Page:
Second U.S. appellate court allows Section 1782 discovery in international arbitration, highlighting potential circuit split

On March 30, 2020, the United States Court of Appeals for the Fourth Circuit in Servotronics, Inc. v. The Boeing Company, No. 18-2454 (4th Cir. 2020) ruled that a commercial arbitration panel is a “foreign or international tribunal” under 28 U.S.C. § 1782 (“Section 1782”), a federal statute that allows parties to obtain evidence in the United States for use in legal proceedings abroad. 

In so holding, the Fourth Circuit joined the Sixth Circuit, which came to the same conclusion last year in In re Application to Obtain Discovery for Use in Foreign Proceedings, 939 F.3d 710 (6th Cir. 2019).  While two other circuit courts have previously held that Section 1782 discovery is not available for commercial arbitration, those decisions were issued prior to the Supreme Court’s landmark Section 1782 decision in Intel Corp. v. Advanced Micro Devices, Inc., 542 U.S. 241 (2004) (finding that discovery under Section 1782 was available in support of a proceeding before a non-judicial international commission).* The Fourth and Sixth Circuits are the only U.S. appellate courts that have ruled definitively on the issue post-Intel, and these decisions may indicate a growing trend of international arbitration practitioners using Section 1782 as a means to obtain evidence in the United States for arbitration proceedings abroad.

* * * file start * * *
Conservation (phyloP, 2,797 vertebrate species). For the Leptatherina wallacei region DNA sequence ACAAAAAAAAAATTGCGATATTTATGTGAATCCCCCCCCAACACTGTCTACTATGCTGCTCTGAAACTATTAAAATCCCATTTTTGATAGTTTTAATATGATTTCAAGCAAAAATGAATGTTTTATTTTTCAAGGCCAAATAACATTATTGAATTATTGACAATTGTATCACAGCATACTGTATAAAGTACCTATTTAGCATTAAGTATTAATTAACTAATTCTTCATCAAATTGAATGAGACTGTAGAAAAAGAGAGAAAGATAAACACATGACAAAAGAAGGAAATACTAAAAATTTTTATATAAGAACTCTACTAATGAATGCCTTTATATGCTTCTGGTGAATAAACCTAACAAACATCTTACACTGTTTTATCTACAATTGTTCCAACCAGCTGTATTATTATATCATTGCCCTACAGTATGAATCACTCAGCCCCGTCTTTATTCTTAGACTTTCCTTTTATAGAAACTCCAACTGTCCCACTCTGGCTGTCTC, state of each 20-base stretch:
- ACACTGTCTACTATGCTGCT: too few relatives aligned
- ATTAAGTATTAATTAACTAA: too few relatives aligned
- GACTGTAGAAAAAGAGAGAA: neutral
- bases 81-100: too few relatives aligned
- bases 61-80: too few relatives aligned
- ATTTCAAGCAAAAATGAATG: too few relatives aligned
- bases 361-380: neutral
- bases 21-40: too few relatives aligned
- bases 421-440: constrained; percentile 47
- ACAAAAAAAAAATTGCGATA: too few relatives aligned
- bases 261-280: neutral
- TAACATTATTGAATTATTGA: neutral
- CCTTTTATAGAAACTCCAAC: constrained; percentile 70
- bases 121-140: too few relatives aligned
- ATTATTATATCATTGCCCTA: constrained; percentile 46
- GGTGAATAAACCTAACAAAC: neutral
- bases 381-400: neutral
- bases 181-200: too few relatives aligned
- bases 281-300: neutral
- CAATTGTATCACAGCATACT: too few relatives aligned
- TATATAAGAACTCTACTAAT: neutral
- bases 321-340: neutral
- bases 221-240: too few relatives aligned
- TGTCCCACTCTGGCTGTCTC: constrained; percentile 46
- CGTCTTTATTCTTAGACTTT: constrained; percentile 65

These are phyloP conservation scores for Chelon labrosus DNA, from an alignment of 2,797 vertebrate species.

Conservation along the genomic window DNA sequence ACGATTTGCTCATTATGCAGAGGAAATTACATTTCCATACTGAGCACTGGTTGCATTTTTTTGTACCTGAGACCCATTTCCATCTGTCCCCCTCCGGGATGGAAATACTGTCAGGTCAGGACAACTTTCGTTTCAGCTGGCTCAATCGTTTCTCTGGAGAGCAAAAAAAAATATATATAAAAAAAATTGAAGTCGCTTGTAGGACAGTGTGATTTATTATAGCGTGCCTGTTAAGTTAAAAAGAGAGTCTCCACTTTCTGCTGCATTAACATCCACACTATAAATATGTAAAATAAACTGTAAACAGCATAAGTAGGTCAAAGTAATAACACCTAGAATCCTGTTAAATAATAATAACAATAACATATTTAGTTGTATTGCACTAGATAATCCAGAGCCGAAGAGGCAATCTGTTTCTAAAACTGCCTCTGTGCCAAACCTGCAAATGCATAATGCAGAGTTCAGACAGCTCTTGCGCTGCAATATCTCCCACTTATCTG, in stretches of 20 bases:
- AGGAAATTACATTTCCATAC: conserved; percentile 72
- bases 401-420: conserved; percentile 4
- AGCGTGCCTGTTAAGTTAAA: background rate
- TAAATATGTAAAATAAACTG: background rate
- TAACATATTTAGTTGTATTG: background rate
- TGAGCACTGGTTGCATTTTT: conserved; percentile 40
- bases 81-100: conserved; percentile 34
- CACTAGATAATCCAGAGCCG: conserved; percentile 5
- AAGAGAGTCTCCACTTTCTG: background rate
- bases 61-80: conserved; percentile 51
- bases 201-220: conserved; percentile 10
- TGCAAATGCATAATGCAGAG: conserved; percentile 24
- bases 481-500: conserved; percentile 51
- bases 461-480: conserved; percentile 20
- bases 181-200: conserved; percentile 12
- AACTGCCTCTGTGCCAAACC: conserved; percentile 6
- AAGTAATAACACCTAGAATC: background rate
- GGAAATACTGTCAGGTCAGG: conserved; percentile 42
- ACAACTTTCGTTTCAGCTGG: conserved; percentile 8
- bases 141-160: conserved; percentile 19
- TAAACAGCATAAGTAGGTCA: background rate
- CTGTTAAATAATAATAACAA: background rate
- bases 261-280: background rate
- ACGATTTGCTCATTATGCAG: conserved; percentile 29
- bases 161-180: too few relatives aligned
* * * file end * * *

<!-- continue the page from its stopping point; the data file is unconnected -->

Section 1782

Section 1782 is a discovery mechanism that allows “any interested person” to petition a U.S. federal court for an order requiring a party who “resides or is found” within the district in which the court is located to produce evidence for use in proceedings before “a foreign or international tribunal.”  Historically, federal district courts reached inconsistent conclusions with respect to whether private commercial arbitration panels are “foreign or international tribunals” under Section 1782—including after the Supreme Court’s Intel decision in 2004.

Other than the Fourth and Sixth Circuits, the Second and Fifth Circuits are the only other U.S. appellate courts to consider the question. Both Circuits, in National Broadcasting Company, Inc. v. Bear Stearns & Co., Inc., 165 F.3d 184 (2d Cir. 1999) and in Republic of Kazakhstan v. Bledermann International, 168 F.3d 880 (5th Cir. 1999), ruled that commercial arbitral panels are not “tribunals” under Section 1782.

However, those decisions were issued prior to Intel, and district courts in those Circuits have subsequently differed in applying those precedents in Intel’s wake. For example, in In re ex parte application of Kleimar, 220 F.Supp.3d 517 (S.D.N.Y. 2016), a district court judge found that arbitral proceedings before the London Maritime Arbitration Association fell within the scope of Section 1782, while another district court judge in In re application of Hanwei Guo, No. 18-MC-561 (S.D.N.Y. 2019) found that an arbitration before the China International Economic and Trade Arbitration Commission was not a “tribunal” under the statute. 

The Decision: Servotronics v. Boeing